The world now knows that at this pont in Diana’s life in 1991, her marriage to Charles was close to a permanent collapse. (Charles and Diana announced their separation in December 1992, and they officially divorced in 1996.) However, Charles and Diana were still putting up a united front to the public in 1991. It was a façade that was taking a toll on Diana’s self-esteem and mental health.
Charles’ ongoing extramarital affair with Camilla Parker-Bowles (played by Emma Darwall-Smith), a woman he dated before he met Diana, is depicted in the movie as some furtive and catty glances that Diana and Camilla exchange when Camilla is nearby at royal events. (Charles would later marry Camilla in 2005. “Spencer” stays focused primarily on a few days in Diana’s life in 1991.) Diana’s infidelities, which she later publicly admitted, are briefly mentioned but not shown in this movie, because it’s intent on making Charles the villain and Diana the victim.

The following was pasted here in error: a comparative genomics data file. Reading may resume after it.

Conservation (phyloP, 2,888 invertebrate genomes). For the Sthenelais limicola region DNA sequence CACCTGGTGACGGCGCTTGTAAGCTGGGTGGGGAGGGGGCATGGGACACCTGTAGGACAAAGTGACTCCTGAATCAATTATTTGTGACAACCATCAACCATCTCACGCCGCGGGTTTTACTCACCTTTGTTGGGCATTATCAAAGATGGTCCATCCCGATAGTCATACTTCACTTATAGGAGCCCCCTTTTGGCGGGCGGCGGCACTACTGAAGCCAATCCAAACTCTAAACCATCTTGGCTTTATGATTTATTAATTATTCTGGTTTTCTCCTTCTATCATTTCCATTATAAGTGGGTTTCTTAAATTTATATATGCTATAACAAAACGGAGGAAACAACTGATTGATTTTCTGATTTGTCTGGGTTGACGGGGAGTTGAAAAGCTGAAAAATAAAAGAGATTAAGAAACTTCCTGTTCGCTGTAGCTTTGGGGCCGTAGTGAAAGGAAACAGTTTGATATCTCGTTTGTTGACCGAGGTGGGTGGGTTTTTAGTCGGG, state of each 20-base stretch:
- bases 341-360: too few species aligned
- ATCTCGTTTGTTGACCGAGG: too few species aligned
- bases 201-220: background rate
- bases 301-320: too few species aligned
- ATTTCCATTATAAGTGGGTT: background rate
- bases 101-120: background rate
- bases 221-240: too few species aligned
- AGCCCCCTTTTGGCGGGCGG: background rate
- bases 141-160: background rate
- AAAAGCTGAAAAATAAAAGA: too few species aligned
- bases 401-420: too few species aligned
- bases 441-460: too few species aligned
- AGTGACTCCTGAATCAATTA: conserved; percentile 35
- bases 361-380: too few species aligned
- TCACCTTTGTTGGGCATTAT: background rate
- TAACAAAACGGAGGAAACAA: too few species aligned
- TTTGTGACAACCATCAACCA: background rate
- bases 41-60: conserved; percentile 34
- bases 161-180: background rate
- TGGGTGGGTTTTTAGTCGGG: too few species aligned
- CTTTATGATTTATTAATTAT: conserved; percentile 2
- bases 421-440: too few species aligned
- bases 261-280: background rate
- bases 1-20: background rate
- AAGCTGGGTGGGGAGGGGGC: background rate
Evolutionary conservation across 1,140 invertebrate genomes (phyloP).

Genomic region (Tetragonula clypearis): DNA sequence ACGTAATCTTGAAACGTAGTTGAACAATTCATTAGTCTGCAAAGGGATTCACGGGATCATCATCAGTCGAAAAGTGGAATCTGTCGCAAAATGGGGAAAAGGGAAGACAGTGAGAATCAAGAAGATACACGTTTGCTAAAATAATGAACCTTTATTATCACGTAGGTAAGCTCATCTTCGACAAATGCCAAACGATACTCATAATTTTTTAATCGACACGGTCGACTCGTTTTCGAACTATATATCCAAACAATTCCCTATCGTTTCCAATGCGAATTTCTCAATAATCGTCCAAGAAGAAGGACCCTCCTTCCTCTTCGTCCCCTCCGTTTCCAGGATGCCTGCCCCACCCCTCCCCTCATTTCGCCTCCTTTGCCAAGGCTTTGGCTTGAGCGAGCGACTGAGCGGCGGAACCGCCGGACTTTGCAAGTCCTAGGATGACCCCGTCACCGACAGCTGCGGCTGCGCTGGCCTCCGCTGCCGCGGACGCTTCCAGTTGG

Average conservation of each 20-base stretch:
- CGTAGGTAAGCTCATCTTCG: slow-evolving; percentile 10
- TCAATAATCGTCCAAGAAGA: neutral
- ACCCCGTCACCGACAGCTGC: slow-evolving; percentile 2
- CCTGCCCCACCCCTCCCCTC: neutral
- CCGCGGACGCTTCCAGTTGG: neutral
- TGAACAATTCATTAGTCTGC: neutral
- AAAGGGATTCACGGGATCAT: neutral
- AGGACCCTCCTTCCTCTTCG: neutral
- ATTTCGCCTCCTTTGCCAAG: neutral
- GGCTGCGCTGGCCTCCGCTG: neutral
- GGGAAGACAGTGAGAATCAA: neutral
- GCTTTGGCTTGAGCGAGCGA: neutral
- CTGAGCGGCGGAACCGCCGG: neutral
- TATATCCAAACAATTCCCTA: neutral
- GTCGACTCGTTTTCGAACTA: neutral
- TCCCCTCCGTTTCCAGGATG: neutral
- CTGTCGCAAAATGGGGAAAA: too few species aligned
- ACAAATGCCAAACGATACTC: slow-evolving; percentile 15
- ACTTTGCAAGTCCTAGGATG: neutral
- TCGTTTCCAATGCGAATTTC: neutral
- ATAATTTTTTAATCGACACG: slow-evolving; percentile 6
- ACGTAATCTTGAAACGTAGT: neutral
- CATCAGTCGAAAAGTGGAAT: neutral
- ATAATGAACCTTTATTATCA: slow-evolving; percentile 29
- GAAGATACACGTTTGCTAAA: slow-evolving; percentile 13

The movie also makes a big to-do about Diana being upset over discovering that Charles gave identical pearl necklaces to Diana and Camilla. There’s a melodramatic scene where Diana literally rips the necklace off of her neck and does something with the pearls (which won’t be revealed here) that is supposed to be shocking to viewers. Therefore, not only does “Spencer” have a royal woman literally clutching her pearls in distress, but there’s also an added horror element that the movie throws in too.
And speaking of horror-inspired elements, get used to seeing a ghost in this movie: Anne Boleyn, King Henry VIII’s second wife, who was beheaded in 1536 for treason and other charges. Anne Boleyn (played by Amy Manson) appears as a vision to Diana several times and speaks out loud. Diana, who is a distant relative of Anne Boleyn, says that she can relate to her because of being unhappily married to a British royal. The beginning of the film shows Diana reading the book “Anne Boleyn: Life and Death of a Martyr,” which seems to fuel Diana’s hallucinations of seeing Anne.
The only joy depicted in Diana’s life comes from her two sons: William (played by Jack Nielen) and Harry (played by Freddie Spry), who were 9 and 7 years old, respectively, at the time this story takes place. Some of the best scenes in the movie are showing Diana spending time alone with William and Harry. It’s in these scenes that she shows her playful, protective and loving side to her personality.